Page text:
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  5. Roontwit, ALSOs, baby Jesus in a Wal-Mart?!? SO GLAD I clicked that link on my hotbar! (Because I don’t get email notifications anymore, or I’m too busy to pay attention to them.) Welcome back Manifesto, greetings old friends! And a resounding cheer to Ron for restarting this resistance to the wordless complacency of our like-driven hobby.

    You aren’t Bricks Noir? Then the true person is still at large. How disappointing.

    I know for me, Lego is something I have to ‘fess up to. Maybe I’m proud of it (I’m only 20, and a senior in college at this point, so I don’t have to deal with the oppressive nature of stoogy professional engineers quite yet). But I think it’s more because that’s a good descriptor of my personality. I wouldn’t call myself socially awkward, although I do accept the label of “introvert”. But my hobbies just can’t be ignored: Lego, video games, piano, CAD modelling and rendering, painting, the list goes on, but it’s very thematic. Lego is a good indicator of who I am, of my desire to elevate my down-time to something more productive than watching people score touchdowns. (Then why the hell do I watch folks stream Fortnite? Not sure. I’d need to ponder that one for a while.)

    Like Aaron, I tend to show off my best works and leave my second-rate builds un-mentioned. People seem to heartily accept the concept of a contemporary of theirs building with “Legos” if the result is stunning. I’m glad there are a few worthy items in my portfolio, because otherwise those conversations would be a lot more awkward. Still, I’ve noticed that I’m in an interesting age group where no one wants to judge me because no one wants to be judged. In senior year of college, everybody begins to realize that their life is about to jump forward several lightyears, and they aren’t ready to abandon childhood. Because of that, everyone sort of spawns these weird hobbies, or picks back up on the video games or nerdy affiliations they had in highschool. Some dudes are way too obsessed with calculus and reading their textbooks, while their friends play Hearthstone for 10 hours a day. It’s a surprisingly eclectic group of children-wannabe’s in grown up bodies, so judgement just doesn’t have that much sting.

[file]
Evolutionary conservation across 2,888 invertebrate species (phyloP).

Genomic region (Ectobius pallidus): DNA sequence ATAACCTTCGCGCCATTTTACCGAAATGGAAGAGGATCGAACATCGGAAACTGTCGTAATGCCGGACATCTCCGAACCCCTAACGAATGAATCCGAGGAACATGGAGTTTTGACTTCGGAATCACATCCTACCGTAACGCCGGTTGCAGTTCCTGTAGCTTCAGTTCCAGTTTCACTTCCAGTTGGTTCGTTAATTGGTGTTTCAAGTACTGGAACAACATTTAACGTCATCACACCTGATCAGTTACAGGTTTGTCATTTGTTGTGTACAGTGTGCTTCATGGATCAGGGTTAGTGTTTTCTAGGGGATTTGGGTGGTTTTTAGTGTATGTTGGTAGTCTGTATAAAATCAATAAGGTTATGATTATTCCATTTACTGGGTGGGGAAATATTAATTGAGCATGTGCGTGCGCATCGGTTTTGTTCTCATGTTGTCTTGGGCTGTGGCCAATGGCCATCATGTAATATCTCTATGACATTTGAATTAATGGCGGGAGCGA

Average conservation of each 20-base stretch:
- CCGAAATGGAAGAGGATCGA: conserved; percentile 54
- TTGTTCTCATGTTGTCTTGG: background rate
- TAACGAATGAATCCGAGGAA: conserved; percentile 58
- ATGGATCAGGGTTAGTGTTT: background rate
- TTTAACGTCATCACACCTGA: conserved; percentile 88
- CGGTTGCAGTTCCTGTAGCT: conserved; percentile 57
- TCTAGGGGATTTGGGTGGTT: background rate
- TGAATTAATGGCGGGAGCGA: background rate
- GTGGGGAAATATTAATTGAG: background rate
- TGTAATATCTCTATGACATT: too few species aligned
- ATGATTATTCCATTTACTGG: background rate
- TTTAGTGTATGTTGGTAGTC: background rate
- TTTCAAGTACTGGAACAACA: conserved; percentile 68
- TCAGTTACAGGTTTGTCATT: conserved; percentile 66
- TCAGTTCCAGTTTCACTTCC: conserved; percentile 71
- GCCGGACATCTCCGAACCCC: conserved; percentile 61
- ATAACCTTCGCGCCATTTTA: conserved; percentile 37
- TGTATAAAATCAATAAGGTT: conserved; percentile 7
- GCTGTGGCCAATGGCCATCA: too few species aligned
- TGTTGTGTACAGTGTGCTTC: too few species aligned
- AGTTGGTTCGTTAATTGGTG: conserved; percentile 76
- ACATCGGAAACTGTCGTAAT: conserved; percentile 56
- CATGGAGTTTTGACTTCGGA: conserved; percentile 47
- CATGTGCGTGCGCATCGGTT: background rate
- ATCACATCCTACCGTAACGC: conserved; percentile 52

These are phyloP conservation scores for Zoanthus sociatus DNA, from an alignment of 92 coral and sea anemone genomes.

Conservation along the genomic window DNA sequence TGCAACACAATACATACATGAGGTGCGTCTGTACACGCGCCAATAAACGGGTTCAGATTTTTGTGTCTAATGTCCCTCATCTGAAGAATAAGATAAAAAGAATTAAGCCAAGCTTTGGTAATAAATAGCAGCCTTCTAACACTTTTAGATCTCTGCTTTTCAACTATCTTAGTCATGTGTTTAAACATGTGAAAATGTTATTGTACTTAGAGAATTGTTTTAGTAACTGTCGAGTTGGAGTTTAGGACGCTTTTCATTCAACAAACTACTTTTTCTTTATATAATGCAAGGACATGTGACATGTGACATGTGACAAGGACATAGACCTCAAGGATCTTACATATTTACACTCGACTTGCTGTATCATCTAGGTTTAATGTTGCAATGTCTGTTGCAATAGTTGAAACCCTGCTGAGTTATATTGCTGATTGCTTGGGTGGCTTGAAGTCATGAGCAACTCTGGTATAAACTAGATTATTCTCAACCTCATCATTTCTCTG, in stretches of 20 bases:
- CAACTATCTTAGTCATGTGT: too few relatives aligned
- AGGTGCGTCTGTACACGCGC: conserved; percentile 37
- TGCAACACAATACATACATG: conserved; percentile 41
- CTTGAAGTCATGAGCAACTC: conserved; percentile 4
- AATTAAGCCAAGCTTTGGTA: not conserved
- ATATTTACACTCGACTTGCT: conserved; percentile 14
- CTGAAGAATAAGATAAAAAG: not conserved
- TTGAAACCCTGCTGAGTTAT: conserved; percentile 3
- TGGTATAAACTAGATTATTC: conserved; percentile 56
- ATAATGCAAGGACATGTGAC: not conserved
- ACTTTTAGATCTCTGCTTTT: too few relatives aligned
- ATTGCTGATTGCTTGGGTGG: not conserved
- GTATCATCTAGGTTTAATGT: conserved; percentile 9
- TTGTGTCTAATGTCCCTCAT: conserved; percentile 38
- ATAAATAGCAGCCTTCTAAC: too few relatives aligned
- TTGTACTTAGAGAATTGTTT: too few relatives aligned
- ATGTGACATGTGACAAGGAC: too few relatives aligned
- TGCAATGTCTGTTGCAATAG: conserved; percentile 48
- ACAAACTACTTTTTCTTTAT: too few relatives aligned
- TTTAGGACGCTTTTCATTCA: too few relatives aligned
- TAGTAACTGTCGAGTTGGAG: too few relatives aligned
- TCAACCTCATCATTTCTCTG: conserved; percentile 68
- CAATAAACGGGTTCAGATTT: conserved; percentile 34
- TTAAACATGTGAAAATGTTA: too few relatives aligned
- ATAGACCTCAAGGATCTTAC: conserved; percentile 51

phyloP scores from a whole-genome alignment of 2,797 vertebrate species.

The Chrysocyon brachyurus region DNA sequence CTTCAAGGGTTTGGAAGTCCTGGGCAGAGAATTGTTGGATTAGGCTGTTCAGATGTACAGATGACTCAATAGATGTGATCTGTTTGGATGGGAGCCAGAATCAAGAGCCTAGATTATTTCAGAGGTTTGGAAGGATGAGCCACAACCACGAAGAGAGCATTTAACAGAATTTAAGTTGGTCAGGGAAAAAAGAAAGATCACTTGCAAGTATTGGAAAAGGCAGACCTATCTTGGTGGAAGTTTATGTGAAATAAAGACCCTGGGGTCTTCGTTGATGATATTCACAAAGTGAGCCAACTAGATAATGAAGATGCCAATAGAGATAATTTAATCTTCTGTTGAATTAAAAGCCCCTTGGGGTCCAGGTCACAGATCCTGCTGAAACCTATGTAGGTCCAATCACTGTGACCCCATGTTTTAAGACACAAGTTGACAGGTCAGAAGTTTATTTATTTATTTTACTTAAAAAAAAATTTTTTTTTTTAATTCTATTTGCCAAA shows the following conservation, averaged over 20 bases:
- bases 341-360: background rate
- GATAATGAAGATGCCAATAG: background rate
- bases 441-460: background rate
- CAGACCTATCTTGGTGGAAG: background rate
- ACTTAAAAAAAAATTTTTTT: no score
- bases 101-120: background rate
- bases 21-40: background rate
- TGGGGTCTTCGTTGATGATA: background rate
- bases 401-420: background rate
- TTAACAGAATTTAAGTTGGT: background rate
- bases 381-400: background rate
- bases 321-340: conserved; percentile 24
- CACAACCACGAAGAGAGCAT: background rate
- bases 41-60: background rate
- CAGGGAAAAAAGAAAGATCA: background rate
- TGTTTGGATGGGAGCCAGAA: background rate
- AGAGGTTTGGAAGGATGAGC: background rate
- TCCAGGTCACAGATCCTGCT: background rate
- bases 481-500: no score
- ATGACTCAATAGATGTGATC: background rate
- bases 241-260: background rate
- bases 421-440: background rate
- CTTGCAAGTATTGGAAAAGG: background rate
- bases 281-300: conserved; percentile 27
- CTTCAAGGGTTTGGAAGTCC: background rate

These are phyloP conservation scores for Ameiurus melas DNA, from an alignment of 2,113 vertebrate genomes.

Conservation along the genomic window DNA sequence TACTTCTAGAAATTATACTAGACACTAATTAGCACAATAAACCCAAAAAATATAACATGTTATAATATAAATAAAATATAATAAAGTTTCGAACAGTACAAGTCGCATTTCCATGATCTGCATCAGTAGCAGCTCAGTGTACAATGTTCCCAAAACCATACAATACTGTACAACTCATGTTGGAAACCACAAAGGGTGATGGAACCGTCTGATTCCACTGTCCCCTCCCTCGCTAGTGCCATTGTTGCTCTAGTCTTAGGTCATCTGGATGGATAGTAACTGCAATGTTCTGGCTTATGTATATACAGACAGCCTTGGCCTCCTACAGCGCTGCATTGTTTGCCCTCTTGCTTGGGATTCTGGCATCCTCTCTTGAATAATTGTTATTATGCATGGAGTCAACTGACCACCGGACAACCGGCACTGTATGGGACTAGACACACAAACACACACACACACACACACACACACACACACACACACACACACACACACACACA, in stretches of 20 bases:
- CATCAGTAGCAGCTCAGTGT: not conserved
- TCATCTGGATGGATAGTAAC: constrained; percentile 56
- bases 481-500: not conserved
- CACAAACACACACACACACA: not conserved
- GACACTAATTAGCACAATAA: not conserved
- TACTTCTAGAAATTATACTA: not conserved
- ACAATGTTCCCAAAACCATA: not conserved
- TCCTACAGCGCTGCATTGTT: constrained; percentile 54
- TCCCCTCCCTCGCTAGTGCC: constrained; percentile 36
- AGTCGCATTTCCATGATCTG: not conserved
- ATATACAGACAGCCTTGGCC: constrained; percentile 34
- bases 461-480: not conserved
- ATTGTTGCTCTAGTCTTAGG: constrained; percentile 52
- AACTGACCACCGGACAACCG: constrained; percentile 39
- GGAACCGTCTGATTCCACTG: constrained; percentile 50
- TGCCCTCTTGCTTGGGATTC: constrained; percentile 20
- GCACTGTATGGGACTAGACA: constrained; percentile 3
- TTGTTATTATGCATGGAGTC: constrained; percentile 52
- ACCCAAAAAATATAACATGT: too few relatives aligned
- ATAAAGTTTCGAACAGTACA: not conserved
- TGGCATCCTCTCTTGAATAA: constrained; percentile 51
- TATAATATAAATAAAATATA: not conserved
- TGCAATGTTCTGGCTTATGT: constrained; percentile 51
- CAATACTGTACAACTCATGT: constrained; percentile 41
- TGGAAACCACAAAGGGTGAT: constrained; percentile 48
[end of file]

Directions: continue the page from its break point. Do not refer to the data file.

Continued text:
Also, during my internship last year, many of the engineers had Lego models adorning their cubicles and work spaces. It seems to be pretty welcome in the workplace, and I got tons of compliments for my model of a Hyster forklift. I’m looking forward to my upcoming internship with Boeing and seeing if the scene looks similar.

    This is quite a good topic for conversation, Ron, and I hope that you don’t feel like you’re the only person who gets flak from the public about your hobby. It is interesting to hear the different experiences represented here.

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  6. The first thing I have done when I met a certain girl was show her my LEGO builds. She has been my girlfriend for a year and a half now.

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    1. It really is a litmus test. Met my wife of 20 years working at a Toys-R-Us where I beat the shit out of a Lego box to get it marked down by her.